Vegard Skjefstad

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Tag: Music (page 1 of 17)

2018 in Music

It’s 2019, and I’m publishing a post summarizing something that happened in 2018. What is this madness!? Here’s my 2018 in music.

Normally, the post that lay out my year in music comes when Spotify decides to unleash their own annual recap. In 2018, that happened in early December, and while it was tempting to sum up the year then, I wanted to wait for all my 2018 data to be available. And not just the data from Spotify, I wanted all the juicy stuff from our friends over at last.fm as well.

First, let’s see what the Last.fm general listening summary says about 2018.

Compared to 2017, the number of tracks played (or “scrobbles” as last.fm calls them), is down by 8%. This should not come as a shock. I listen to music mostly when I’m at work, and in 2018 I spent a few months at home on parental leave. I’m a bit surprised the number of tracks I listened to didn’t go down even further, to be honest.

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2019: The Year of the Concerts?

It’s time to pop in the ear plugs and get back out there.

For someone who listens to as much music as I do, I rarely go to concert. I think the last gig I went to was a good 5 years ago, when Anniken and I saw Biffy Clyro raise the roof back in 2013.

I’ve used Spotify for a decade now, and it’s years and years since I bought a CD. While Spotify is a great service for listeners, lesser known artists doesn’t exactly get rich from the Spotify royalties. So going to their concerts is a great way to support them. Tickets are usually ridiculously expensive, though, so I’ll have to be a wee bit selective.

Here are some of the bands and artists I regularly listen to that will visit a venue near me in 2019:

  • February 3: Mastodon (with Kvelertak)
  • February 16: Skambankt
  • February 22: The Midnight (sold out)
  • March 12: Florence + The Machine (sold out)
  • March 20: Dave Matthews Band
  • May 19: Mumford & Sons
  • June 8: Ólafur Arnalds
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When Will Marcus & Martinus Take Social Responsibility?

Teen idols like the Norwegian pop duo Marcus and Martinus have an unbelievable amount of influence. When will they use it for good?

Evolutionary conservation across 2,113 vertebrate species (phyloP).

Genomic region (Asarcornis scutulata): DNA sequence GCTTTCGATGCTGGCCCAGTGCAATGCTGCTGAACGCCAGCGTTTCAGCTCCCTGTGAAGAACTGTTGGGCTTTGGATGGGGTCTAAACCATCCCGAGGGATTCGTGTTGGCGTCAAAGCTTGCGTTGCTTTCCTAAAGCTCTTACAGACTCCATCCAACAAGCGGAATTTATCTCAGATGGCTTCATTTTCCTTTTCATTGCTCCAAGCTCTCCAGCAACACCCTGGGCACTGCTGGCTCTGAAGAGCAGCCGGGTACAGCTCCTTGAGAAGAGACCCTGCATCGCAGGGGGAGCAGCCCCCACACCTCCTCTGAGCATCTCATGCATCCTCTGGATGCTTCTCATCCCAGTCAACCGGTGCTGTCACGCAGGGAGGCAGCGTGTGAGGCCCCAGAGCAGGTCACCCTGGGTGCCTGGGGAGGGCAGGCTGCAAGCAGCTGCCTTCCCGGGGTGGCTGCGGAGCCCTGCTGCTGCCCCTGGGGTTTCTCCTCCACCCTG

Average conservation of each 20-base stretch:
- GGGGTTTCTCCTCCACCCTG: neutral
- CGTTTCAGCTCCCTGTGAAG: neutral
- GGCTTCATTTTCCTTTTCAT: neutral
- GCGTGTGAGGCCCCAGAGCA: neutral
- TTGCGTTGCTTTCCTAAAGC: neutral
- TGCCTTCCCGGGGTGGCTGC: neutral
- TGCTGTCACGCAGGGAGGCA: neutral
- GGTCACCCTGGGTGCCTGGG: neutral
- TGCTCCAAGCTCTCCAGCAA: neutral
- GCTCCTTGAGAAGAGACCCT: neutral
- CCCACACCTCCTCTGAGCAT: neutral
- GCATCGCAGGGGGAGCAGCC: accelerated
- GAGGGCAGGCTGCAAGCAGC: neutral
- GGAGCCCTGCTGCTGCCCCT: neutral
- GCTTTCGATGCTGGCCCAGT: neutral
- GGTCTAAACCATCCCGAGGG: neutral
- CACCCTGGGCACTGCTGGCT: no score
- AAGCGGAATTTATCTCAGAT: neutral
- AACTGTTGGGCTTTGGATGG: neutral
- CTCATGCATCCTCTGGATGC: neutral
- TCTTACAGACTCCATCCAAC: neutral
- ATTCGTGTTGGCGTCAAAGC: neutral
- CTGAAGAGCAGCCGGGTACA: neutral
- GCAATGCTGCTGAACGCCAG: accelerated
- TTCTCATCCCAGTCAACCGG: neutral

Our 4-year-old daughter has somehow discovered Marcus & Martinus, a Norwegian pop duo. The two identical twins rose to fame through a national song contest back in 2012, at the age of 10. They charmed everyone, and toured every single mall in the country. In 2015, the brothers released their debut album “Hei” (English: “Hi”). Now the two have reached their sweet 16, and the boys’ management has put their cross-hairs on the world. The song lyrics are in English, and they’re doing songs featuring other international artists.

How our daughter figured out that Marcus & Martinus is a thing, I don’t know. I blame the kindergarten for this. I’m blaming them for everything weird she’s doing, to be honest. And that’s a lot. She’s is particularly hung up in the song “Elektrisk” (English: “Electric”) from their first album. A section of the lyrics, translated to English by yours truly, goes like this:

Ooooo-oo-oo-oo-oooo / Electric / Ooooo-oo-oo-oo-oooo / You are electric

And so begins my argument.

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2017 in Music

Just as sure as the year is coming to an end, I’m starting to pump out my annual summary posts. First up is my 2017 in music.

Unlike last year, our friends at Spotify have managed to get a recap up this year: Your 2017 Wrapped. This year’s edition is pretty shitty, to be honest, but it contains some of the basic information you’d except from a company that knows everything about your listening habist. Another music service, Last.fm, provided an awesome summary feature last year that showed a lot more fine grained, and interesting data in their annual summaries. Unfortunately, they won’t be releasing the 2017 version until January 2018. It makes a lot of sense in terms of data availability, but doesn’t help me much since I’m writing my own summary now.

So we’ll have to make do with Spotify’s half-arsed effort. Here’s my 2017 in music according to Spotify:

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Thank You, SomaFM

When there was nothing good to listen to on the radio, Rusty Hodge decided to create his own radio station. So begins the story of SomaFM.

In 2001, I was hard at work on my college thesis. Together with three other students1, I was working on “Project Magoria”, a tick-based, browser-based, online game. It was influenced by Planetarion, but set in medieval times. Although the end result wasn’t amazing, it gave us our first real-world experience with JSP, Linux, Java, SQL, and MySQL.

The thesis also gave me my first real-world experience with trying to get anything done in an open office space. Those of you who work in an open office space on a regular basis, and have a profession that requires you to focus on a task from time to time, know what kind of amazingly stupid idea an open office space is in that context. Numerous studies have shown that the open office space is terrible for people who need to focus. And still many people insist that it’s the right way to work for everyone. My escape in 2001 became to slap on a pair of headphones, and listen to music, preferably electronica. And my main source of mind expanding electronica quickly became the recently launched online radio channel SomaFM.

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